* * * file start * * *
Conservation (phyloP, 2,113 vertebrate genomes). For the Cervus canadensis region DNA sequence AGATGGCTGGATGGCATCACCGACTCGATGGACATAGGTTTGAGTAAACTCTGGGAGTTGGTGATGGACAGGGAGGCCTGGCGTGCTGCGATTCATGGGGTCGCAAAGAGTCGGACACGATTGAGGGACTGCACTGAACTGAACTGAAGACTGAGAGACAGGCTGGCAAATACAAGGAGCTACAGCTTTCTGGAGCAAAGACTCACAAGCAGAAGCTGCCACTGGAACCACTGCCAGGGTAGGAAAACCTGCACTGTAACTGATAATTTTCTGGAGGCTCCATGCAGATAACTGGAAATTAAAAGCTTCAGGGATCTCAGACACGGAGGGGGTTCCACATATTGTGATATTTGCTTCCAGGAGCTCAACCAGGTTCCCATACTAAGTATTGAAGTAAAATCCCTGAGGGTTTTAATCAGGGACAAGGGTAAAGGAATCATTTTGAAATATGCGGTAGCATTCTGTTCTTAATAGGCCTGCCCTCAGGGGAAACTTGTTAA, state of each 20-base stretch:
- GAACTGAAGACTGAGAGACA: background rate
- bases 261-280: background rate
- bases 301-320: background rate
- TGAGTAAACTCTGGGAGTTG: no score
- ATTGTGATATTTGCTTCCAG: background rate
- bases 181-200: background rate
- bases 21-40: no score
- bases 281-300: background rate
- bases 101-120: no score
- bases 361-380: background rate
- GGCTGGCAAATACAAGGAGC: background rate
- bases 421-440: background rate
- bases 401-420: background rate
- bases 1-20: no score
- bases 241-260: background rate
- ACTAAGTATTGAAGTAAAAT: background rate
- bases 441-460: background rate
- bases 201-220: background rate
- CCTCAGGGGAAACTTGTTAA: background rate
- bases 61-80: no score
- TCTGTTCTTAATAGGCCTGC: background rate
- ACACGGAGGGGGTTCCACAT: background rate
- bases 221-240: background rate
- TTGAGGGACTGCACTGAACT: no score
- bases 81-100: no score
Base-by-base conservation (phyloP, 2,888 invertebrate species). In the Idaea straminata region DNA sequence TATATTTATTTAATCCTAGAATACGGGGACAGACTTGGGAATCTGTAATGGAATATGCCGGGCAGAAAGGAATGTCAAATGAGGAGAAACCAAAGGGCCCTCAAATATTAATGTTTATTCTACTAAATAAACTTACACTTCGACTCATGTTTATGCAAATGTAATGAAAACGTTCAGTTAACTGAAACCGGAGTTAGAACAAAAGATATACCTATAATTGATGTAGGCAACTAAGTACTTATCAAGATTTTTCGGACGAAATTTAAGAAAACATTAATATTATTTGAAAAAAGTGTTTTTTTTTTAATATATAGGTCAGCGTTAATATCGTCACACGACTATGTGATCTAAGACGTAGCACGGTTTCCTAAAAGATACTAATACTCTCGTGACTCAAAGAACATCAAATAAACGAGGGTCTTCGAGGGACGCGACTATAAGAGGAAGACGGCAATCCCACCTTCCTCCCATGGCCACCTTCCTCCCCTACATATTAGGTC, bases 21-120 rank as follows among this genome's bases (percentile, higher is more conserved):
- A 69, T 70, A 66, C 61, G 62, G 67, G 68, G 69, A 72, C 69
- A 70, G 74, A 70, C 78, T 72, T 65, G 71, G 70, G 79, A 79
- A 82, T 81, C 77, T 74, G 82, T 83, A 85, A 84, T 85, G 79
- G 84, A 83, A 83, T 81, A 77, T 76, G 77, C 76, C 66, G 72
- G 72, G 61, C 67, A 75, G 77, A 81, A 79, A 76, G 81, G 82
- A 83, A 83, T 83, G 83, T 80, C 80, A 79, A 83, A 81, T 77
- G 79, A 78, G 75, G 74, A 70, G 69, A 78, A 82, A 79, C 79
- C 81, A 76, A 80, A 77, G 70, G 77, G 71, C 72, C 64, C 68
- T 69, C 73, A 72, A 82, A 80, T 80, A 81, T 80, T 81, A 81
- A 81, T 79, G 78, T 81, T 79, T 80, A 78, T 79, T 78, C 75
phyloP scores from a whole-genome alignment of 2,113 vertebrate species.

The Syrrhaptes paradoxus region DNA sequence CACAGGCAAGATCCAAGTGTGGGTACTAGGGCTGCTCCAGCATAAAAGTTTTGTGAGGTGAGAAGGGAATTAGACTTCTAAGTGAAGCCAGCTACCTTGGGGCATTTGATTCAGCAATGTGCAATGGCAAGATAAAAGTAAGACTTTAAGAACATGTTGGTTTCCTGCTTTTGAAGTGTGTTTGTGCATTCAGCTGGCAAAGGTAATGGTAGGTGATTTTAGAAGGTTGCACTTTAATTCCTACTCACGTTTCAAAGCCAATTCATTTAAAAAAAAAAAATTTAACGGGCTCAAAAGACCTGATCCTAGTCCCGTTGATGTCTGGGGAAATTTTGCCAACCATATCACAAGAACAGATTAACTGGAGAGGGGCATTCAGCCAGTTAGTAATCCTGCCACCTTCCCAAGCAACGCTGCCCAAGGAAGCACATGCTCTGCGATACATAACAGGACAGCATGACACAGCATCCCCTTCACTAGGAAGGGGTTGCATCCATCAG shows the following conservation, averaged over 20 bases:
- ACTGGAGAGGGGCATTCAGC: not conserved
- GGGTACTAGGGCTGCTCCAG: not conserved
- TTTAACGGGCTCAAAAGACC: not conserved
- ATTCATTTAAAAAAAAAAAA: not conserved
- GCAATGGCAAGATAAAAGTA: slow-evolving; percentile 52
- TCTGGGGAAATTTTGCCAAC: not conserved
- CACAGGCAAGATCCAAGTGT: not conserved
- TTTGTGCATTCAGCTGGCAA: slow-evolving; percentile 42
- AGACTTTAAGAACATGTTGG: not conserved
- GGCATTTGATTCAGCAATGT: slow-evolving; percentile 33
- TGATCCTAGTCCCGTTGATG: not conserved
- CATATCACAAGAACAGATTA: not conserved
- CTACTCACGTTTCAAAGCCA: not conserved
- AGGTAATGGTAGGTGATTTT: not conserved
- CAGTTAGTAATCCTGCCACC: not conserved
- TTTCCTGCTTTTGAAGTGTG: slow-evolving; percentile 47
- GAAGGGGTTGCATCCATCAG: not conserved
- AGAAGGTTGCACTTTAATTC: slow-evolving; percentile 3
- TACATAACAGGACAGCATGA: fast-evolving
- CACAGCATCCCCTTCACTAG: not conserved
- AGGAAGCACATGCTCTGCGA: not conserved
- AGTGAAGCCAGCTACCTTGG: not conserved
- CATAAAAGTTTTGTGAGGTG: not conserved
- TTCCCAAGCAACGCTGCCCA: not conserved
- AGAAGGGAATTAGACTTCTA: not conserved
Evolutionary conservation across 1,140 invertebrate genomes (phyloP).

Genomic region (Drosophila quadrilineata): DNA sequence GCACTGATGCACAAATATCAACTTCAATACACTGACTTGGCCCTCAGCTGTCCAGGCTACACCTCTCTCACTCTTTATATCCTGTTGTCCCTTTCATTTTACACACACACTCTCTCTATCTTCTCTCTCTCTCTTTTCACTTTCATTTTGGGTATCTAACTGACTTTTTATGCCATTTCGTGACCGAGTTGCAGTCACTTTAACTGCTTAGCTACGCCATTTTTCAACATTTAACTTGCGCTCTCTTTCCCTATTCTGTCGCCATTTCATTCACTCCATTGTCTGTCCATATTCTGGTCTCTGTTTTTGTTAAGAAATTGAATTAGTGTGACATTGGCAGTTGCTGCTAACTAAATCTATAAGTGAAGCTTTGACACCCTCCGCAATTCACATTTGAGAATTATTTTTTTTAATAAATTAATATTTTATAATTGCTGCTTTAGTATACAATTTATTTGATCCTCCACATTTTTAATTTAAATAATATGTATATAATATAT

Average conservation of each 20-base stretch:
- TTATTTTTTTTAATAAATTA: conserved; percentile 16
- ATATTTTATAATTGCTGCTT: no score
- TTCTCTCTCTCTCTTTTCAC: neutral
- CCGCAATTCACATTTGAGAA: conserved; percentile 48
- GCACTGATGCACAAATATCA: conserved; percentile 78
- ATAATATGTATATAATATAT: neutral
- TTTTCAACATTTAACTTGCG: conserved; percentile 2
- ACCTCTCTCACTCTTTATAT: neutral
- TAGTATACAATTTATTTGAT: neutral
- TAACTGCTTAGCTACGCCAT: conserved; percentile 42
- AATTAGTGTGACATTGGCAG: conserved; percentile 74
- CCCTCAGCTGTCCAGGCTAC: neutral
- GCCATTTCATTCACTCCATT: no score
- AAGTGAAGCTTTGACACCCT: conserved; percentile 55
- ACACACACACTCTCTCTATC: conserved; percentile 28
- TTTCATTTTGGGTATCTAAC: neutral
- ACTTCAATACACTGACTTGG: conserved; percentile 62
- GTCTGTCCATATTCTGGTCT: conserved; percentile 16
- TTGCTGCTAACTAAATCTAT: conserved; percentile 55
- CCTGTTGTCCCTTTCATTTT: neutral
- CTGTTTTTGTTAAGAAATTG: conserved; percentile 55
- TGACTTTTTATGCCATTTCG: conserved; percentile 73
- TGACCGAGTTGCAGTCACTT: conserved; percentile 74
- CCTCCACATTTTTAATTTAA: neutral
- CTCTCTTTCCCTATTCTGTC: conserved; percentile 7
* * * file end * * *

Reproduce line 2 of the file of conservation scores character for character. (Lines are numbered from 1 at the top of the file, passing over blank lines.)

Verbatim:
- GAACTGAAGACTGAGAGACA: background rate